MANCHESTER, England — England coach Gareth Southgate doesn’t expect his players to refrain from talking about human rights issues at the World Cup in Qatar.
Speaking when announcing his 26-man squad for the tournament on Thursday, Southgate added that a decision has yet to be made on whether his side will take a knee before games in a position against the racism.
FIFA wants participating nations to focus on football at the World Cup, despite concerns over attitudes towards LGBTQ fans and the treatment of migrant workers.
But Southgate doubts it is possible to avoid being drawn into a debate over the wider issues surrounding the tournament in Qatar.
“I think it’s highly unlikely,” Southgate told a news conference. “We have always spoken about issues that we think should be addressed, especially those that we think we can affect. Contrary to a sighting or two over the past few weeks, we have spoken in the same way as other nations spoke about this tournament, the challenges of human rights, we were very clear about our point of view on this.
“I think we would like to focus mainly on football. For every player, every coach and everyone who goes to a World Cup, it’s a football carnival. It’s the thing you work for all your life and you don’t. I want that to be mitigated by everything that’s going on around her right now. But we recognize that we’re going to be in this situation, we have to accept it and deal with it.
England are part of a group of 10 nations, including eight World Cup teams, who have pledged that their captains will wear One Love anti-discrimination armbands, which breaks the rules written by FIFA.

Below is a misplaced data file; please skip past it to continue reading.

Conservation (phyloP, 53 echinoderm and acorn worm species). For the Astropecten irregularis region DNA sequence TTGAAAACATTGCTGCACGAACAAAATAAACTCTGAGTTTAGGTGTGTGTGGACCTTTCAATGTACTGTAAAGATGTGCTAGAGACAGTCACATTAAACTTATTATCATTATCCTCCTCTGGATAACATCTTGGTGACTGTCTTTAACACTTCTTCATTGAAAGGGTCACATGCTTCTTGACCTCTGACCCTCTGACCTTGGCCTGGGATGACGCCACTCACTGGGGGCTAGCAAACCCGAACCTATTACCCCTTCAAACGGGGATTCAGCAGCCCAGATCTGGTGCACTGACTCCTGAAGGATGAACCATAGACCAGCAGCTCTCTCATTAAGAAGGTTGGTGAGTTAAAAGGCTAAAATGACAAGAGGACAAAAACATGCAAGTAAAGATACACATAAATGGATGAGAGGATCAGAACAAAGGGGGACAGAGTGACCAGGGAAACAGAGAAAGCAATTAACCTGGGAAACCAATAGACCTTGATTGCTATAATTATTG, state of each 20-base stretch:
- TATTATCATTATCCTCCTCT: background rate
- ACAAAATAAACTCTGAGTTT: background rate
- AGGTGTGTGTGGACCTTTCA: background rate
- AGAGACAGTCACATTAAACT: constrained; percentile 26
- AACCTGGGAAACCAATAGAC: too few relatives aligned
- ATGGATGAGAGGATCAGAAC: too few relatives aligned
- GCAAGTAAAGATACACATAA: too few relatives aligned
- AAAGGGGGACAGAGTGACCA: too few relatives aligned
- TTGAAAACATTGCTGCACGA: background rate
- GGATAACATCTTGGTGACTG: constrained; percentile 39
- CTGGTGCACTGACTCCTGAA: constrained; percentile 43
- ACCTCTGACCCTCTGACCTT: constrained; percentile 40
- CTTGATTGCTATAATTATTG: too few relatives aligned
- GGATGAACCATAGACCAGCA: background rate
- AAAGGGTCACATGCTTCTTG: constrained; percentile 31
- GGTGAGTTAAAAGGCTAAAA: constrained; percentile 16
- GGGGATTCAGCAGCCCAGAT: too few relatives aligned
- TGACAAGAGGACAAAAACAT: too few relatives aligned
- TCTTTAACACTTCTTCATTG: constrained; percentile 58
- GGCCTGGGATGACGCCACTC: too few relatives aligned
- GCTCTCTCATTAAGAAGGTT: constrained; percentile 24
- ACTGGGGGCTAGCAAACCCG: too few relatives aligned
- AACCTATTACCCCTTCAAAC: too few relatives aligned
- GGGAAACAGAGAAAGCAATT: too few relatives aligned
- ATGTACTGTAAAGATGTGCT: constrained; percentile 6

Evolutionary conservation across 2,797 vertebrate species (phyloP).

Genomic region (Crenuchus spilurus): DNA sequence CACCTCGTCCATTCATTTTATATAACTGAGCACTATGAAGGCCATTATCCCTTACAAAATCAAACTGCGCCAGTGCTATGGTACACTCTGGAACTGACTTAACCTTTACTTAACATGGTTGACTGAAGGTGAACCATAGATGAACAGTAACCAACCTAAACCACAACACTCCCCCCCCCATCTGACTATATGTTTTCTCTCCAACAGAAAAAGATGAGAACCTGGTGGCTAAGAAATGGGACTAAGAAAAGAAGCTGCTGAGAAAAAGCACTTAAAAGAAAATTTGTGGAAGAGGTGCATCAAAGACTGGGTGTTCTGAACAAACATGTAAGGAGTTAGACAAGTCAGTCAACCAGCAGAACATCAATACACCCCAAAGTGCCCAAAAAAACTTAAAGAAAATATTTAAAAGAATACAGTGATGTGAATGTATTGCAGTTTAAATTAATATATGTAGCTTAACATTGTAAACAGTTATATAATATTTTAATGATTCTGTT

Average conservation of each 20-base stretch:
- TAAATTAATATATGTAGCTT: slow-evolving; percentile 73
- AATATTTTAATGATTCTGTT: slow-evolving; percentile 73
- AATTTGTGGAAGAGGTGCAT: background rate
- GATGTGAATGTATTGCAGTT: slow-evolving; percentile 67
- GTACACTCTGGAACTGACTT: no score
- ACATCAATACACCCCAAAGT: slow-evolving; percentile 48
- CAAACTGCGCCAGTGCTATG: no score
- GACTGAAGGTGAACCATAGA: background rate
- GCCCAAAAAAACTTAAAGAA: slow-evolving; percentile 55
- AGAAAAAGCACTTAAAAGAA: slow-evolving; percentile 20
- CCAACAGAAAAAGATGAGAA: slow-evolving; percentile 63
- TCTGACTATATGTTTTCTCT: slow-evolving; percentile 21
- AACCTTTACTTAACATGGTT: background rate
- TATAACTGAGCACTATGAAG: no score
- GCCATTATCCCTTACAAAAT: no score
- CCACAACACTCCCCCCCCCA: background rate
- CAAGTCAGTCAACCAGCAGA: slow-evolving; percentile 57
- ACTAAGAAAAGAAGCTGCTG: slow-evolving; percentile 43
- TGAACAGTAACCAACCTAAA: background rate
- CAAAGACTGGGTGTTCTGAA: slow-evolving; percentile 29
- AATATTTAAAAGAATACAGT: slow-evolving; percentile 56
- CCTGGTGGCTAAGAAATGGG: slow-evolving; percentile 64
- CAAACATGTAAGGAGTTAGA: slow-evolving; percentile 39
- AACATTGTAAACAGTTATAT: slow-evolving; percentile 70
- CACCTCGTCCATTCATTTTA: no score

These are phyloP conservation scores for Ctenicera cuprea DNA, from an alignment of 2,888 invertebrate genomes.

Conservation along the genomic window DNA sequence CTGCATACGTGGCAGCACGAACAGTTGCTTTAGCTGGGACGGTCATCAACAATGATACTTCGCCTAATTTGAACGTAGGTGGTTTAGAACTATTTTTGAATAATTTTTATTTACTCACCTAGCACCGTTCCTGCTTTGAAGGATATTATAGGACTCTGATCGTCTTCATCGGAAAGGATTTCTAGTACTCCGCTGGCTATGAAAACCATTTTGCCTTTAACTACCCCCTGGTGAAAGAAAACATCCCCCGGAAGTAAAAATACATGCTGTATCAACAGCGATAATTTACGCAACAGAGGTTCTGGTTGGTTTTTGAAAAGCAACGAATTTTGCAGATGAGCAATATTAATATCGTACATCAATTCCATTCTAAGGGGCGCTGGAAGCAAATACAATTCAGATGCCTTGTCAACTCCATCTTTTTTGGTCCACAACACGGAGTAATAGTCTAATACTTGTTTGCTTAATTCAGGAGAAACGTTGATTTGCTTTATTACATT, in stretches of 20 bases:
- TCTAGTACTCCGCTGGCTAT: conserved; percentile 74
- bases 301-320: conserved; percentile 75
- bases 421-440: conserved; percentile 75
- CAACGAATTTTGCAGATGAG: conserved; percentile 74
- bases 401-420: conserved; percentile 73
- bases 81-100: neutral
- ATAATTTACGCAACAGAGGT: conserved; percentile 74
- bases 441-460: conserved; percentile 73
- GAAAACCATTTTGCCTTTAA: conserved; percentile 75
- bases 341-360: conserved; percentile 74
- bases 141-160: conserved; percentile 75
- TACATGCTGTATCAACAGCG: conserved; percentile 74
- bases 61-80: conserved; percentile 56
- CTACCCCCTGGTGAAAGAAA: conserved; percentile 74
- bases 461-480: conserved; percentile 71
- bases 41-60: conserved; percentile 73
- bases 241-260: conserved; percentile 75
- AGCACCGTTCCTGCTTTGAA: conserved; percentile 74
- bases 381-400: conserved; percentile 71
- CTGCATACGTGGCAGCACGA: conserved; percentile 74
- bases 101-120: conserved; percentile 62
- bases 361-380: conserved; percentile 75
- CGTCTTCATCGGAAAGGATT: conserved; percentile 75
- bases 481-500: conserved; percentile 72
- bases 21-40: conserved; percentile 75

“When it comes to the LGBT community, we stand for inclusivity and we’re very, very strong on that,” Southgate said. “We think it’s important for all of our supporters.
“We understand the challenges this tournament brings. If it wasn’t for the strength of this community, we wouldn’t be European Women’s Champions. So that’s very, very important to us.”
Premier League players began taking a knee in support of the Black Lives Matter movement in 2020. But this season they have chosen not to routinely make the gesture before every game, instead selecting specific occasions such as the finals of chopped off.
Southgate said no decision was made before Qatar.
“It will be a discussion that we will have with the players when we go to camp,” he added. “I always support what they want to do. I have a point of view, but I don’t want to influence them too much because I think it’s important that they have a say.”
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